Operating alongside the popular Leyland National and the unique and distinguished range of BMMO designed vehicles, it not surprising that history has largely overlooked the 141 examples of the Ford R192 and R1014 buses operated by Midland Red on quiet rural services throughout the 1970s. However, the unusual M2 and M3 conversions carried out at Midland Red’s Central Works on a handful of these vehicles from 1977 has ensured that the Fords will never be completely forgotten, with one of these odd-looking vehicles being saved for preservation at Birmingham and Midland Motor Omnibus Trust (“The Transport Museum”—BaMMOT), Wythall.
PHA370M was part of the third and final batch of Fords, type code F3, new to Midland Red Omnibus Company Limited (MROC) entering service at Tamworth (Aldergate) depot in May 1974 with fleet number 370. She remained at that depot until November 1976, being first given a Engineering Float allocation then moving to Wellington depot in August 1977.
In May 1979, she was taken to Midland Red’s Central Works at Carlyle Road in Edgbaston, Birmingham and underwent a type M3 conversion. The work was finished in September of that year and 370 re-entered service at Redditch depot the following month.
By September 1981, when Midland Red Omnibus Company Limited ceased trading as a bus and coach operator, 370 was allocated to Evesham depot and therefore passed to Midland Red (West) Limited where she remained in service until November 1982. At this time, she was withdrawn and refitted as DP23F+Tables using seats salvaged during the re-seating of some of the Leyland Leopard coaches, the one-man operation equipment was removed and she was repainted in overall white livery, re-entering service in September 1983. She was again repainted in December 1985, this time into the white, gold and maroon “MidWest” livery, and was used as a mini coach until being finally withdrawn in February 1990.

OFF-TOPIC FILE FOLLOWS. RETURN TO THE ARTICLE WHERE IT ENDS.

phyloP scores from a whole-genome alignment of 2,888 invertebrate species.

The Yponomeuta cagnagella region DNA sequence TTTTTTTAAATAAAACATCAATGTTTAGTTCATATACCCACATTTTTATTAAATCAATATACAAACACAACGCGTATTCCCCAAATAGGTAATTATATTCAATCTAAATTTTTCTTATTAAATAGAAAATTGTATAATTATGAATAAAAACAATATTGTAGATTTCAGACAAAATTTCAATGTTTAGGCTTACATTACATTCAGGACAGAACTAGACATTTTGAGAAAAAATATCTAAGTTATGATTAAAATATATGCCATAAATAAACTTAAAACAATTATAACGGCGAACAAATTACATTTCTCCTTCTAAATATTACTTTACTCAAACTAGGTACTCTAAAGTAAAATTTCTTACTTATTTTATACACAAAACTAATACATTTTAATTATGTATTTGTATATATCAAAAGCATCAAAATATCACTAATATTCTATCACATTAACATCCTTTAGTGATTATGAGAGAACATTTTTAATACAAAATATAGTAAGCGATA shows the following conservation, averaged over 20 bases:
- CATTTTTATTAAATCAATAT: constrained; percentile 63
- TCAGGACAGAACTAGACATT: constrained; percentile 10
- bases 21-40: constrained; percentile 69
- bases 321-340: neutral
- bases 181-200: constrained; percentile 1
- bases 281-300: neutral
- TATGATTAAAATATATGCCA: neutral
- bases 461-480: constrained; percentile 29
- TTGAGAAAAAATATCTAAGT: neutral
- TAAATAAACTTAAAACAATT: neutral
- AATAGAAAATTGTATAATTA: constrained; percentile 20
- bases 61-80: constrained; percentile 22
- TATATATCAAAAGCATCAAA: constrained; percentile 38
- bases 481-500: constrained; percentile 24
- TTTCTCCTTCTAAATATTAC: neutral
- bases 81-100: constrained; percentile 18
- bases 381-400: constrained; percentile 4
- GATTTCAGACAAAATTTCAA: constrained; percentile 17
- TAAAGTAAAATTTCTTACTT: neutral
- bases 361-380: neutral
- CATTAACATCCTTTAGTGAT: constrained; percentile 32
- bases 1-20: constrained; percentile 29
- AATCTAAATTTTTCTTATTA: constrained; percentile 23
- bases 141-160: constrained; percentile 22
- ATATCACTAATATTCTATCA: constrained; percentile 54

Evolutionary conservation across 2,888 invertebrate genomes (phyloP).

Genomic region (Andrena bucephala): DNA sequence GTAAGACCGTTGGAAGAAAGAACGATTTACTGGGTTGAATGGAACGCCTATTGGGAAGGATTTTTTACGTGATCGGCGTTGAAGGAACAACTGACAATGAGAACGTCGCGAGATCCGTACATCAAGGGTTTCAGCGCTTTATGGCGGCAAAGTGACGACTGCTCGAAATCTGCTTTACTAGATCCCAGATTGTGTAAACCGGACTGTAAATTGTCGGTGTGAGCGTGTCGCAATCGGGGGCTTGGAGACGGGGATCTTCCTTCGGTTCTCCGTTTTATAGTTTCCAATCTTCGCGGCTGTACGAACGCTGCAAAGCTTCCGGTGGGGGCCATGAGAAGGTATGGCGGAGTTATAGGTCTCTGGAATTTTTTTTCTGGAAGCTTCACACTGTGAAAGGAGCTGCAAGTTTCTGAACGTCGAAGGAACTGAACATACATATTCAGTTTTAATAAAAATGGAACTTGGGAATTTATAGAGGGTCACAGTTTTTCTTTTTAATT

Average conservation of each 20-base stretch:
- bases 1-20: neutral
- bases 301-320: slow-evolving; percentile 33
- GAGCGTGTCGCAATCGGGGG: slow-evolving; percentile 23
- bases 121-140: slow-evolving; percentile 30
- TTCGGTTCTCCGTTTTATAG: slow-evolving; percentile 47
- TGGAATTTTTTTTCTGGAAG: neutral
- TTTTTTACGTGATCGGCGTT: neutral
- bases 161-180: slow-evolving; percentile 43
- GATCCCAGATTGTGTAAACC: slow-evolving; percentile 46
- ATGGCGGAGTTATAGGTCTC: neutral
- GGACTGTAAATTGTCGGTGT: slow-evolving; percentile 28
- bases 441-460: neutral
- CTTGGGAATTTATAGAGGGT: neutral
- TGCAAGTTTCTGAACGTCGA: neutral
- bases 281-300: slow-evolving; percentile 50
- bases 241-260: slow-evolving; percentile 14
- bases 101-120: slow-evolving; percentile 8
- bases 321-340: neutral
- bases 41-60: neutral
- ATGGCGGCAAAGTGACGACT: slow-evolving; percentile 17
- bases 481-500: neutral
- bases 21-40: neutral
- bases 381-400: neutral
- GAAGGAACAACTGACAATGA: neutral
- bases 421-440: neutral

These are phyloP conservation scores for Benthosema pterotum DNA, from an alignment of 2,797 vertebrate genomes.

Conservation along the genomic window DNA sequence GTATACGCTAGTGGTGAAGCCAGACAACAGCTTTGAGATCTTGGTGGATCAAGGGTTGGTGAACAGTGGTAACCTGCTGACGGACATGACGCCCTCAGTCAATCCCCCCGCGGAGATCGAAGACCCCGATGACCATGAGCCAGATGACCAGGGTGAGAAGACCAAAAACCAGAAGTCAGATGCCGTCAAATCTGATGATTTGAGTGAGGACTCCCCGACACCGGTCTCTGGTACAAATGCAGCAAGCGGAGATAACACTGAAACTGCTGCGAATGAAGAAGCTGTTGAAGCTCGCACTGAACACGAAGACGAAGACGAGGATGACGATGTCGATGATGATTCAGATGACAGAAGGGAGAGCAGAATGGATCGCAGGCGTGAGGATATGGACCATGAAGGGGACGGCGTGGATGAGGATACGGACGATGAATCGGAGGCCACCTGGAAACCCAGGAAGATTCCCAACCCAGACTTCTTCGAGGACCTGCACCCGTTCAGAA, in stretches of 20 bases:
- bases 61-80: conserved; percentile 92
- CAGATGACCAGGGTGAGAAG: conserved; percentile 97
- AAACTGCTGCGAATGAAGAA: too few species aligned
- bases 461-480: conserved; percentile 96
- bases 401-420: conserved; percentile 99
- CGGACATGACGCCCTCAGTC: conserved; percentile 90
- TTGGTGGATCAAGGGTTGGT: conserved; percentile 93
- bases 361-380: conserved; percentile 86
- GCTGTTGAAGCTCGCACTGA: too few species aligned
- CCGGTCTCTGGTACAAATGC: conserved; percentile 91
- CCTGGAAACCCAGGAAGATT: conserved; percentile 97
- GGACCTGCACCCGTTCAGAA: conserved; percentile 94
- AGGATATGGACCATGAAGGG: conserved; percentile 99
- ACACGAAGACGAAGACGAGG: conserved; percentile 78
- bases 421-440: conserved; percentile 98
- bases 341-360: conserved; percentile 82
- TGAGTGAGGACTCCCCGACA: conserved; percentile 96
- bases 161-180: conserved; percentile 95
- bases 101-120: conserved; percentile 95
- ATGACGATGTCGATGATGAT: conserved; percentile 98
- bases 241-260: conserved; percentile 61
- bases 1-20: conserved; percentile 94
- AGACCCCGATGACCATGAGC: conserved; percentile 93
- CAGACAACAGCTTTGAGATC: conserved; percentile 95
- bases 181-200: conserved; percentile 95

370 was stored for some time in the yard behind Evesham depot before being passed to Birmingham and Midland Motor Omnibus Trust (“The Transport Museum”—BaMMOT), Wythall. In 2005, the vehicle was repainted but was only ever used as a static display, but in mid-Feburary 2017 it passed to Steve Riley on long-term loan.
The loan agreement between BaMMOT and Steve Riley has been made for an initial period of 10-years. The vehicles is currently housed at Steve’s facilities in Uttoxiter and is now undergoing restoration, which should see it returning to the road. Initial reports suggest that it requires numerous small jobs, a complete brake overhaul, and replacement to the wood sections of the bodywork frame. This latter problem is mostly between the vehicle axels which would suggest MROC used low quality materials when the vehicle was shortened in 1979.